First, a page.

Su Lum: Slumming |

Su Lum: Slumming

Su Lum
The Aspen Times
Aspen, CO Colorado

At (running in 2011, one assumes), you’ll find a questionnaire about instant run-off voting (IRV) that gives some hints what to watch for as she continues to bludgeon our city government for the next two years.

Known for her plethora of complaints and dearth of solutions, her position on IRV is in itself a good one for the citizen-watch workbooks. Marilyn was opposed to IRV from the beginning, was the primary source of unrest about a basically simple system (which went off like clockwork), then, ironically, ran for mayor on a platform of restoring public confidence.

Her preferred solution to IRV is to go back to the run-off election the public had so roundly thumped down in the first place, ignoring the history of how we got to this point.

It is difficult to follow Marks’ circular reasoning in the best of circumstances, because “solution” is not part of the game; the game is disruption. Marilyn rallied homeowners to oppose Ordinance 30, demanded a list of homeowners whose property might be designated historic, then challenged the list (which was so small by then as to be laughable), then demanded a Citizens’ Task Force, then railed against the task force for being too large (if it were too small it would be too exclusive): a dog chasing its tail.

One of the items on the IRV questionnaire is: “If the ‘Sequential Elimination’ IRV method (as used in the mayor’s race) were used in the council race, rather than the much debated IRV “Batch Method,” it appears that Adam Frisch would have won the council race rather than Torre. Would that mathematical anomaly surprise you?”

Take a good look at the false premise in the statement preceding the question. “IF” system A were used instead of system B, “IT APPEARS” that Frisch would have won. I have not seen an iota of proof of the contention that Frisch would have won. Someone in the audience said it at a City Council meeting. One would have to have access to all of the ballots cast (if they’re available, I want copies) to make such a statement.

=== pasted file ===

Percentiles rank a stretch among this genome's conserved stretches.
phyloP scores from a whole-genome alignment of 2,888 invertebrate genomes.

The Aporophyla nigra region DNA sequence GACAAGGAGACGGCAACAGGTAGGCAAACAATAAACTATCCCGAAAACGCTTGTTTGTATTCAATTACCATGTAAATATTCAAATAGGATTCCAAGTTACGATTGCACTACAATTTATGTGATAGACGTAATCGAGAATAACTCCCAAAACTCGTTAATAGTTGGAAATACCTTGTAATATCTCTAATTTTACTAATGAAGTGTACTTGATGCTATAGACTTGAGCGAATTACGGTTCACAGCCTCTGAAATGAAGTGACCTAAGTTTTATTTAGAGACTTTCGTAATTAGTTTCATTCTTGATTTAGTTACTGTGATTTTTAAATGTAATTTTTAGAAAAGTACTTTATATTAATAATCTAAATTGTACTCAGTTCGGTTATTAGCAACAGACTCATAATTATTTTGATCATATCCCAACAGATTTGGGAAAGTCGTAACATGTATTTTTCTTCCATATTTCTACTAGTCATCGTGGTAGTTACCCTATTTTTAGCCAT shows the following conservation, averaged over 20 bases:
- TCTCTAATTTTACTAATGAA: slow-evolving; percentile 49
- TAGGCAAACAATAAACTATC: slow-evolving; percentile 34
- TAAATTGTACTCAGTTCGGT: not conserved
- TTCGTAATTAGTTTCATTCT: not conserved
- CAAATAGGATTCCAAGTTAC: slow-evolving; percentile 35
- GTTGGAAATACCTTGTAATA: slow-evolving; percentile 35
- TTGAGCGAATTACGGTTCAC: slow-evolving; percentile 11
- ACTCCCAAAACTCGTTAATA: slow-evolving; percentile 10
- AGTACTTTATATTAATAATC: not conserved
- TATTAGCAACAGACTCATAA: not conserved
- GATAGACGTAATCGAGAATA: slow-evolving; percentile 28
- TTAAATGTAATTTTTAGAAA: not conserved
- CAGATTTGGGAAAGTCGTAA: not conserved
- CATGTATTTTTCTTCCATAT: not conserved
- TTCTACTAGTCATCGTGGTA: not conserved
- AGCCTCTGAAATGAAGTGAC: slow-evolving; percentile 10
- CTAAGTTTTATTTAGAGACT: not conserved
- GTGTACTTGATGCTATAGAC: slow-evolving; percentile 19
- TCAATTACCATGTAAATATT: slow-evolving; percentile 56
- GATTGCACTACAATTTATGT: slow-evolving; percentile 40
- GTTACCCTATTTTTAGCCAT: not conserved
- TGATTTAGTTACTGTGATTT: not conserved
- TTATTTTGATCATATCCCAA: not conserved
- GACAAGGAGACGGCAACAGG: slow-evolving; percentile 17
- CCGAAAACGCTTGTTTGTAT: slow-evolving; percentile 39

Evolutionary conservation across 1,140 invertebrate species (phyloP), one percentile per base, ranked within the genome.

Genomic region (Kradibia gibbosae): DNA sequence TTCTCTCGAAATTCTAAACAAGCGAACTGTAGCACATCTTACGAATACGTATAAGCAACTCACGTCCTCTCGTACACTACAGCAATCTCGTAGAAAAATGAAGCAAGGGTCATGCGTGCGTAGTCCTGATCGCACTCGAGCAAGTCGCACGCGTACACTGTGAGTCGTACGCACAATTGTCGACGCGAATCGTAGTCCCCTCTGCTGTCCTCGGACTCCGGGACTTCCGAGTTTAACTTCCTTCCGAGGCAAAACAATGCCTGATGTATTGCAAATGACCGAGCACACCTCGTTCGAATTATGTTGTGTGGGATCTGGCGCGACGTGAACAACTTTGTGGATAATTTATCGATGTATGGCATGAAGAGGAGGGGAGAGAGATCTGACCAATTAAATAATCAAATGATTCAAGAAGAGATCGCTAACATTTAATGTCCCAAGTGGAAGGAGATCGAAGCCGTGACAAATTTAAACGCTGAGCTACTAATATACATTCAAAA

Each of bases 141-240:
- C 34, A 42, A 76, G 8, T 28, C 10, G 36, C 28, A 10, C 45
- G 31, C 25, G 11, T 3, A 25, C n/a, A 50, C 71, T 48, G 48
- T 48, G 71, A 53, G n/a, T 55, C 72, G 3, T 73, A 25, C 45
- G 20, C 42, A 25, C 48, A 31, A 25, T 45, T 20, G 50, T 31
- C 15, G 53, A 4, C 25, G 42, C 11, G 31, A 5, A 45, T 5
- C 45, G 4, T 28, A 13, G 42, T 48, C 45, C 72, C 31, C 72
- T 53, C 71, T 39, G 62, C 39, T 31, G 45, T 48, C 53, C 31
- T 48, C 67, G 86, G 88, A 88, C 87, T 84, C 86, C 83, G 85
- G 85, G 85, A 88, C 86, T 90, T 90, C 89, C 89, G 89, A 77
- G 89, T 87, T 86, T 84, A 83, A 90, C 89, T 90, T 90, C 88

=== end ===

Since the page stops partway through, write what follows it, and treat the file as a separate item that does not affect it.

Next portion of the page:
Along the same line, another question was, “How do you feel about the validity of the tabulation system?” and one of the answers was, “I am expecting to see a hand count to test the system, as discussed during the Council approval of IRV.” This is an example of the surreptitious lie. The Council DID discuss this question, but attorney Jim True and City Clerk Kathryn Koch were adamant and very clear that there would NOT be a hand count. There could be re-counts, by computer, to verify the results, but no hand counts.

Another thing to look for in this questionnaire is the subtle trick of innuendo, a Marks specialty. “Do you favor keeping local elections in May, or moving them to a time of year when more people are in town?” Again, this question, typical of newbies, ignores the history of “how we got here” as well as the number of absentee votes from those who understand what to do if they’re going to be out of town on election day.

But the point here is that, among the responses (check as many as you like) was this: “Have them in November to conform with State and National elections and their stricter rules.” In other words, a little hint that maybe having our elections in May isn’t strictly legal, that maybe our hard-fought Home Rule Charter isn’t good for Aspen.